Race Science and Surveillance

Sunday, 10 July 2016: 13:00
Location: Hörsaal 31 (Main Building)
Oral Presentation
Natalie BYFIELD, Sociology & Anthropology, St. John's University, Queens, NY, USA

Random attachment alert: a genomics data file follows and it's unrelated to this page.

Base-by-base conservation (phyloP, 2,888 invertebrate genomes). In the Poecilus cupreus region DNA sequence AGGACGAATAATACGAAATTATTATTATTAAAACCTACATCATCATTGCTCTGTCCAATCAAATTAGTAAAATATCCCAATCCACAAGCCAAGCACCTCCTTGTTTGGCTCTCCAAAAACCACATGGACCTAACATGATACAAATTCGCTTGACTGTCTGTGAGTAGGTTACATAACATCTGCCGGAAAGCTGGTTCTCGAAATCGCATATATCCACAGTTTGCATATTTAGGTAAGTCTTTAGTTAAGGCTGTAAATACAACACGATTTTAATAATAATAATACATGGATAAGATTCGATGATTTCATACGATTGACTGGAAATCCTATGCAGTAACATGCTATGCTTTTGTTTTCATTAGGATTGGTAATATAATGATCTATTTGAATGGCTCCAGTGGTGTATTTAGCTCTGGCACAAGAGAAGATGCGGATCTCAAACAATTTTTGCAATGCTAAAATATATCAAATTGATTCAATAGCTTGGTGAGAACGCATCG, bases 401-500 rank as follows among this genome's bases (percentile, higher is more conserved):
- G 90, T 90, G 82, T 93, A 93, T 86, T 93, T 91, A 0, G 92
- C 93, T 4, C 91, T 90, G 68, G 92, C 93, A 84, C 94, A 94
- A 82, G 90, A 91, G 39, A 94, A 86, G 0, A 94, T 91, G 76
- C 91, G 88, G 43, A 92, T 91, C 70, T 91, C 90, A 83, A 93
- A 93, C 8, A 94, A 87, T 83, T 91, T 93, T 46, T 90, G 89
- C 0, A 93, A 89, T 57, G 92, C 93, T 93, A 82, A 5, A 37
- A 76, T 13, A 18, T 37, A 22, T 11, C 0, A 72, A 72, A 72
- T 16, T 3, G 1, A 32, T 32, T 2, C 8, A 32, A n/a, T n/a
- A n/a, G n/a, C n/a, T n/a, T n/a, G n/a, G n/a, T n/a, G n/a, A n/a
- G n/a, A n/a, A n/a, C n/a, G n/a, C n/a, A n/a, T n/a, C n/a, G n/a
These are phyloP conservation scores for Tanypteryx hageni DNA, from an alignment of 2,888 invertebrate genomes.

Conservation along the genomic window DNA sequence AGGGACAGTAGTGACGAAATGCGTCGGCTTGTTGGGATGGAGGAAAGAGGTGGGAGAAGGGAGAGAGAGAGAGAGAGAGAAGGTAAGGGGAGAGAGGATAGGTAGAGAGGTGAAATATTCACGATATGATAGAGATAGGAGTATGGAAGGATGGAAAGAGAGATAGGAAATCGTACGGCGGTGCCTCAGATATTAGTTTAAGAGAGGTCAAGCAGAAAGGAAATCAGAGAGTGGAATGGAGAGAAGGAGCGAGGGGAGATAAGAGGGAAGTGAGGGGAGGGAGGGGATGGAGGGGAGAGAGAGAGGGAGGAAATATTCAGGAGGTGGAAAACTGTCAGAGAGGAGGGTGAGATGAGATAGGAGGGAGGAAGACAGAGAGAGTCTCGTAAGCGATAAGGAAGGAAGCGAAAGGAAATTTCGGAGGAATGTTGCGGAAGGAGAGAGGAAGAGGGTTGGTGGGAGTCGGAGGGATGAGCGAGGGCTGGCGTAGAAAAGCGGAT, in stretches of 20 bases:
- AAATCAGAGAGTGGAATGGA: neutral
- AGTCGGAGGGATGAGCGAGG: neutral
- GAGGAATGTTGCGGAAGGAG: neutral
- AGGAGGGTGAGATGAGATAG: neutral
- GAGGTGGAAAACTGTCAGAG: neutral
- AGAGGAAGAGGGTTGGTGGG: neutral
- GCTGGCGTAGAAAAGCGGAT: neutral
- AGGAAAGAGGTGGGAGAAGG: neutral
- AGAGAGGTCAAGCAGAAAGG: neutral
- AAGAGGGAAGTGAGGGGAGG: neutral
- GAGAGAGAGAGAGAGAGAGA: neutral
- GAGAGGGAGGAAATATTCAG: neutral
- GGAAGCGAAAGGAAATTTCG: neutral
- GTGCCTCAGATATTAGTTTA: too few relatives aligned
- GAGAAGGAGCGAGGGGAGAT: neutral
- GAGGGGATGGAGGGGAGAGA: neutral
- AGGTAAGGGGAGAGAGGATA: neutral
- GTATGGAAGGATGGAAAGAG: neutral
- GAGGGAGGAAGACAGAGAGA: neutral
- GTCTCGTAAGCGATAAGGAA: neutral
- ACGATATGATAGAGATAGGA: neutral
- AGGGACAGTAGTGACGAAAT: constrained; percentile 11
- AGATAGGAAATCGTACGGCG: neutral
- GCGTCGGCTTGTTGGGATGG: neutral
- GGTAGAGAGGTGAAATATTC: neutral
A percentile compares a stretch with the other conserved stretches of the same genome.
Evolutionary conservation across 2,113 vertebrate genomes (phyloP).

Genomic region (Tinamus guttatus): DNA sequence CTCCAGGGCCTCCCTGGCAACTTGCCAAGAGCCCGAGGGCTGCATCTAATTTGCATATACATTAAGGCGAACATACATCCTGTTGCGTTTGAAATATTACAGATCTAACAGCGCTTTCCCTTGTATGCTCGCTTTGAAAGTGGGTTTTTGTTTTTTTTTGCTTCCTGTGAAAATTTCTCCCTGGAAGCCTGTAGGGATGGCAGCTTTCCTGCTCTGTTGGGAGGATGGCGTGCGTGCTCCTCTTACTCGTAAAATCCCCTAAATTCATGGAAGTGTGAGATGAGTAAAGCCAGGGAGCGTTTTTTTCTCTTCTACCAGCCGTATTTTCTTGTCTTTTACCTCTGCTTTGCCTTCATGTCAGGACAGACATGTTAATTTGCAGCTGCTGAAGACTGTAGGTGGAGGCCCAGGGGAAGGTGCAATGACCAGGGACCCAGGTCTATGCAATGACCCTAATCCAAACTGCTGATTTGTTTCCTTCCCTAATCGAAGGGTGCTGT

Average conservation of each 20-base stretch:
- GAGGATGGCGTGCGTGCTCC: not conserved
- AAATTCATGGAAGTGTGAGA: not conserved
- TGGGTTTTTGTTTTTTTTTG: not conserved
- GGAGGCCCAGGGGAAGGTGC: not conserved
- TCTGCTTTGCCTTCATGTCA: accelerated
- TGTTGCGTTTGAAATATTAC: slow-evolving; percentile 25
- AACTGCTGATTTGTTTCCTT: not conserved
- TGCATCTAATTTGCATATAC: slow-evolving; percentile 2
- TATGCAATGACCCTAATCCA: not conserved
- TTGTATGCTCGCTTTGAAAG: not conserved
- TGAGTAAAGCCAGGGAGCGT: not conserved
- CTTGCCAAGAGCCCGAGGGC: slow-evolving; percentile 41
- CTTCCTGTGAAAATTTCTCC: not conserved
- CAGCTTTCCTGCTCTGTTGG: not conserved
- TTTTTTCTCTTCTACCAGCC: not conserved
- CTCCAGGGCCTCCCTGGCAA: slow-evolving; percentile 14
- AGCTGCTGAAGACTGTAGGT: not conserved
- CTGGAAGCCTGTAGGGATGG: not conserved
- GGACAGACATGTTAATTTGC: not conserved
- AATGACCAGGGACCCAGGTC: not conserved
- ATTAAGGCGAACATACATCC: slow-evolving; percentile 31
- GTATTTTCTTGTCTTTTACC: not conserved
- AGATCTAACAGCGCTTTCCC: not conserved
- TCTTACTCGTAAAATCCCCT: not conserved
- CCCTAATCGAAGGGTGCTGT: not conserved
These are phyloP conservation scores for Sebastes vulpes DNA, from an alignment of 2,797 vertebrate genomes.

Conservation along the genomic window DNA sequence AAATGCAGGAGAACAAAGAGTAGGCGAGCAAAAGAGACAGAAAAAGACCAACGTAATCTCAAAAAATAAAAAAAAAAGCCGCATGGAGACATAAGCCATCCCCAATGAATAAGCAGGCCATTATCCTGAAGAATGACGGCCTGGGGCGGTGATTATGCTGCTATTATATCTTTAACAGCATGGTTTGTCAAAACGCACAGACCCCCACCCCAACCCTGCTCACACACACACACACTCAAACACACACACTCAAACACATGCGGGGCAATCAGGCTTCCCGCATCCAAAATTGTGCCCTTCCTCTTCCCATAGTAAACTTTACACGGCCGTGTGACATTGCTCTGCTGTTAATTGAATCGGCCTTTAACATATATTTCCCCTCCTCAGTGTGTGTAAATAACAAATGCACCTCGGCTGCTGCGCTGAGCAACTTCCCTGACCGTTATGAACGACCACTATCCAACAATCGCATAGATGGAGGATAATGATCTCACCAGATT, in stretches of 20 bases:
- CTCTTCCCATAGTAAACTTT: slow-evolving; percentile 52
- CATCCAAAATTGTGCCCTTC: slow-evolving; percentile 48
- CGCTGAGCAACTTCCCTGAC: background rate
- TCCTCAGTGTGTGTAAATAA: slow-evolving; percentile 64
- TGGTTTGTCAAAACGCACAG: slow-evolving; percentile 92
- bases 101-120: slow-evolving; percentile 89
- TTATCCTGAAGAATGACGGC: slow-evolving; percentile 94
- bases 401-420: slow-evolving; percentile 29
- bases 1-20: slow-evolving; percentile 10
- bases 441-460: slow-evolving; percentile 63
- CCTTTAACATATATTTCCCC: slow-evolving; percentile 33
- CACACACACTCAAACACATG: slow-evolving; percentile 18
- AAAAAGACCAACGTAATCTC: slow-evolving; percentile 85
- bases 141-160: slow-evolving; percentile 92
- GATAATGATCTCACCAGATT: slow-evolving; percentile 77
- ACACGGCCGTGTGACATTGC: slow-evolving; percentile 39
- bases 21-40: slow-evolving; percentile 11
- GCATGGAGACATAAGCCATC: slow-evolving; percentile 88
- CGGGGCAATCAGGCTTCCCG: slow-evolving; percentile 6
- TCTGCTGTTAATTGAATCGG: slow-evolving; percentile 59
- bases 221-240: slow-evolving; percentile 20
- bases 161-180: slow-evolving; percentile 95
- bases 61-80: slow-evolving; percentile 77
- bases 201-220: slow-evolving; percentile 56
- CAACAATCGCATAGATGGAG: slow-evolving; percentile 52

This paper aims to use a global perspective to address the relationship between race and the urban through an examination of the role of surveillance—a growing global phenomena—in contemporary western cities and its uses in creating and maintaining boundaries of race, particularly because surveillance of racial and ethnic minority groups tend to be grounded in specific and bounded geographic locations. Using data from the New York Police Department (NYPD) Stop and Frisk program during the 2003-2013 period, this paper asks whether or not, strategies of state surveillance of racial and ethnic minority groups, should be interpreted as a “new” type of scientific racism given the state’s desire to deploy and its hyper-reliance on technologies to fulfill its surveillance role.